When Pa decided it wasn’t possible to add one more thing to that old truck, Ma lined everyone up to say good-bye. She made my sister, Rose, hug me, but my brother, Bobby Ray, refused. He punched me on the arm harder than I felt was right or fitting, so I hit him back. We would’ve been down on the ground rolling in the dirt if Grandma hadn’t stepped in to pull us apart. She put her hands on my shoulders and held me there, looking at me like she knew it was for the last time.

“You got no business staying behind by yourself. There’s nothing for you here. It’s done with, Jessie. Leave it be and come with us to California.”

Somehow she’d gotten it in her head that I was staying behind to work the farm. Pa never could tell her that it didn’t belong to them anymore, that the bank had foreclosed. “I gotta try, Grandma,” I said figuring it was what she needed to hear.

When it came Pa’s turn to say good-bye he shook my hand like I wasn’t just his boy anymore but a grown man. “You stay out of trouble, Jessie.”

Ma was crying when she put her arms around me, squeezed me like it would hurt to let me go, and whispered in my ear, “If things don’t work out the way you want, you come lookin’ for us.”

“I will.”

She wasn’t taking the easy answer. She grabbed hold of my wrists and looked me straight in the eye. “You promise me.”

“I promise,” I told her. And I meant it. Finding them in California one day was part of my plan. But I wouldn’t go there because I needed something. When I arrived it would be with pockets full of money that I’d use to buy them another farm.

Ma didn’t look back at me when the truck pulled out on the road, only my brother and grandmother. And then it was just Bobby Ray. He stood in the back of the truck, balancing himself on the trunks and mattresses and pots and pans, swinging both arms in the air like he was cheering for me and not mad anymore that he couldn’t stay, too.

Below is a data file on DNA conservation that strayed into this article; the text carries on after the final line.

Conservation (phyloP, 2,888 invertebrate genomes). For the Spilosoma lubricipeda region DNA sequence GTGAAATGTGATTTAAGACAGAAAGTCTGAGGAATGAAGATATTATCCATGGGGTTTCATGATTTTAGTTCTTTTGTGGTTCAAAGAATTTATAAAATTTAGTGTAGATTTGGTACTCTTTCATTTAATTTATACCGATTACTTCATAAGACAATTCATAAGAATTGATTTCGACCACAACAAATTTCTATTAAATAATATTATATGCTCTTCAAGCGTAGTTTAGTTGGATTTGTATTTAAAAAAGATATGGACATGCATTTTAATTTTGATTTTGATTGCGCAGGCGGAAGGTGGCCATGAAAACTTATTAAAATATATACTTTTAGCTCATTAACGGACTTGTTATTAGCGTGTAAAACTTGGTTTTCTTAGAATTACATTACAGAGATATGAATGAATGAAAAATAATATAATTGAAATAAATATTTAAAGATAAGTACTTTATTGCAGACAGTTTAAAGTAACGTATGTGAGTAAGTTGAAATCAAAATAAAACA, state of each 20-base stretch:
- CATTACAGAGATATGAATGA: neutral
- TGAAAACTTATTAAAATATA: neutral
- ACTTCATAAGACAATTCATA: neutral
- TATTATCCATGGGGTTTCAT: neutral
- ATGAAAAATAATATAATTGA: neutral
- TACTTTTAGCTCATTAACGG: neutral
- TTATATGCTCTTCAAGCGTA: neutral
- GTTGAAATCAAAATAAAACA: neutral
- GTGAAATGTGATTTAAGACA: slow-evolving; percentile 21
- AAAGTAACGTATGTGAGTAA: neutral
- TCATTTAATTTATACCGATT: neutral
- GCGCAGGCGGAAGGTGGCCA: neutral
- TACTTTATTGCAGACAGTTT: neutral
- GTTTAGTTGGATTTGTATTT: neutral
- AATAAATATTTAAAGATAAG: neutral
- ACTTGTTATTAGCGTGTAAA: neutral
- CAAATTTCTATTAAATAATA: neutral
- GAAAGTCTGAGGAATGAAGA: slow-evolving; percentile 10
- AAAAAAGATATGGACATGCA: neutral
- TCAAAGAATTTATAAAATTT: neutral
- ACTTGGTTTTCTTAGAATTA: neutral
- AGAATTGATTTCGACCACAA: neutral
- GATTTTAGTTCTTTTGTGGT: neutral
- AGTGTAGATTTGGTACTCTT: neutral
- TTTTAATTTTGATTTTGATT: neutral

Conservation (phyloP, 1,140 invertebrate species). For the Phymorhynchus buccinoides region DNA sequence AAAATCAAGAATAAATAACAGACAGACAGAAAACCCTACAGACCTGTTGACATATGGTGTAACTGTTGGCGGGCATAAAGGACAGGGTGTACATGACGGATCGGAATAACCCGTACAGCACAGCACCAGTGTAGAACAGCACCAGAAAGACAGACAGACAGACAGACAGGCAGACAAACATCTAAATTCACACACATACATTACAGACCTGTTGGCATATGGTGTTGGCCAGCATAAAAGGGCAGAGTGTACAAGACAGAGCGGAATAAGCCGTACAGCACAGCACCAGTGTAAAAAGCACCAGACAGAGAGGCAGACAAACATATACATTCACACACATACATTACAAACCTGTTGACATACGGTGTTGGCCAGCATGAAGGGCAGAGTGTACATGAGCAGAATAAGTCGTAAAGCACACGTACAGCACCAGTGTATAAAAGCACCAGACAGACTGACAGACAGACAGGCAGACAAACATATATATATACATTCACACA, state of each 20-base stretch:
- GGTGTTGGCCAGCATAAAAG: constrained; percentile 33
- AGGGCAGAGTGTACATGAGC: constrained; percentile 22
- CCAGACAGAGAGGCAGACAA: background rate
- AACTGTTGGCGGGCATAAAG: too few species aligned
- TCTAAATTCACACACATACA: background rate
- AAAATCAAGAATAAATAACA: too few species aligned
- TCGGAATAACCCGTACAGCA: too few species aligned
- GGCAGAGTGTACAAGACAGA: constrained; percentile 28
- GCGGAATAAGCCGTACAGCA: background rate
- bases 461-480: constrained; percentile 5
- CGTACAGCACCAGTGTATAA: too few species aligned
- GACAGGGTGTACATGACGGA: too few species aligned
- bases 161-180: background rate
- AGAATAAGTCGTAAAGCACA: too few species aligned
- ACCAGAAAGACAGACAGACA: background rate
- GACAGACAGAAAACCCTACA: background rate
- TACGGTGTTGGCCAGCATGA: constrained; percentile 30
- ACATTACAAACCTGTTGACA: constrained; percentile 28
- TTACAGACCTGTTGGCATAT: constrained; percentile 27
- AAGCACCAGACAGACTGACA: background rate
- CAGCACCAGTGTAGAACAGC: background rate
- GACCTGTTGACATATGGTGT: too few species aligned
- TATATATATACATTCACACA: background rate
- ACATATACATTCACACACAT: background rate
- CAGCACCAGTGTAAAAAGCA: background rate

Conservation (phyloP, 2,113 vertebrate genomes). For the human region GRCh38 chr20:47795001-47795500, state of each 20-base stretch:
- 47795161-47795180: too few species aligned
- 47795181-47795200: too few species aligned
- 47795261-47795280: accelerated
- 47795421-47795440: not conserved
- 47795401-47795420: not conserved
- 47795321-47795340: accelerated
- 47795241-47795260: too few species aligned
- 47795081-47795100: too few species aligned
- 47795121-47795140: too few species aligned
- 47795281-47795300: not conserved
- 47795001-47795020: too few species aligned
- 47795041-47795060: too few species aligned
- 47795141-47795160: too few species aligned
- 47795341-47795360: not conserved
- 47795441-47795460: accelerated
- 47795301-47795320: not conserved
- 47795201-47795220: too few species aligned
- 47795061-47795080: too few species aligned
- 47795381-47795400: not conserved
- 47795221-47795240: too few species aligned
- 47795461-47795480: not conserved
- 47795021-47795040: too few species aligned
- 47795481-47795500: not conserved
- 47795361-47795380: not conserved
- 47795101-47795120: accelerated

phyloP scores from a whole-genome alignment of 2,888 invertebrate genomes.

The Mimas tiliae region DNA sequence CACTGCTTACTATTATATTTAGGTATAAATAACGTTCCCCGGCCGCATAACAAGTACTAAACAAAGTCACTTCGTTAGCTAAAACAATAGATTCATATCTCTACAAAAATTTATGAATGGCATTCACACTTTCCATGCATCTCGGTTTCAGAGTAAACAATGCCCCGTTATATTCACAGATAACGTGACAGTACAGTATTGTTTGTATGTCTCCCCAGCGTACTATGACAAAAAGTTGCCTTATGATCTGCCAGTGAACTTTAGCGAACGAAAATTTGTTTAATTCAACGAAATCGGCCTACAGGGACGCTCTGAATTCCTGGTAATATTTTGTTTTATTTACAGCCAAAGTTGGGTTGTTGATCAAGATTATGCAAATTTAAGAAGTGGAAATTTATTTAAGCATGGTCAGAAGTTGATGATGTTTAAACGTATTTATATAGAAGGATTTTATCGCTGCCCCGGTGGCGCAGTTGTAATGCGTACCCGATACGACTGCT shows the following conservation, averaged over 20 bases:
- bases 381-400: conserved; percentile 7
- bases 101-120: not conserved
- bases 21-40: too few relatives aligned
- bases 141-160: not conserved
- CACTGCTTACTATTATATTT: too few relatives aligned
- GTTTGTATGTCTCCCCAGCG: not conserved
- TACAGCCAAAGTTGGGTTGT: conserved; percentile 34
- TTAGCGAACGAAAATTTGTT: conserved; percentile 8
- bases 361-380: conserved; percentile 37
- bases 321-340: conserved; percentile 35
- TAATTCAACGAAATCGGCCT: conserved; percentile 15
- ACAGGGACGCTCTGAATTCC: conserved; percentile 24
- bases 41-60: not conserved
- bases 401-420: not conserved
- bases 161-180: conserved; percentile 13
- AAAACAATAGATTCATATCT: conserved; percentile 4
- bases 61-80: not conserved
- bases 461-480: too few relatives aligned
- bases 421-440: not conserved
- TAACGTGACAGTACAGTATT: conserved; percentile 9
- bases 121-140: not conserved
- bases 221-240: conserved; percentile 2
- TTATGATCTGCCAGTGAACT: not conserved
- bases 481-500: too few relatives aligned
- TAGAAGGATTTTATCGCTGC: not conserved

It was the last time I saw my brother. I’ve been back there a thousand times in my mind looking for something, wishing I could find a look or word that let him know I thought he was the best brother a kid could have and that I loved him. But I never do. Bobby Ray wasn’t much for sentimentality and would’ve been all over me if I’d have tried something like that.

I stayed rooted to the spot like one of the dying sycamore trees out back watching until there wasn’t anything to see but a long trail of dust hanging in the noon sky. When I was sure they weren’t coming back for something they might have forgot, I went inside to get the suitcase that Ma and I had hidden in the front bedroom closet.

Knowing there was no way I’d ever be back, I took a last look around the place. Ma had left the sheets hanging across the ceilings, her way of catching the dust that seeped from the attic like talc through a sieve. Right up to the day she left she’d changed those sheets every morning before breakfast. She’d sweep and dust and check the rags stuffed in the cracks around the windows and under the doors while the rest of us were washing off the dirt that had settled overnight on our faces and in our ears and noses. Even with all she did, we could write our names in the dust on the edge of our plates by the time she had the eggs fried. When the winds blew, my sister washed dishes before and after we ate and we still felt the grit between our teeth with every bite.

It was my job to help with the laundry. I’d empty the wash water three or four times before it came anywhere near close to running clear, dumping it in the vegetable garden and spillin’ as much as got there. Ma would hang the clothes out to dry, and I’d watch for wind so we wouldn’t have to do it all over again. Sometimes it worked, most often it didn’t.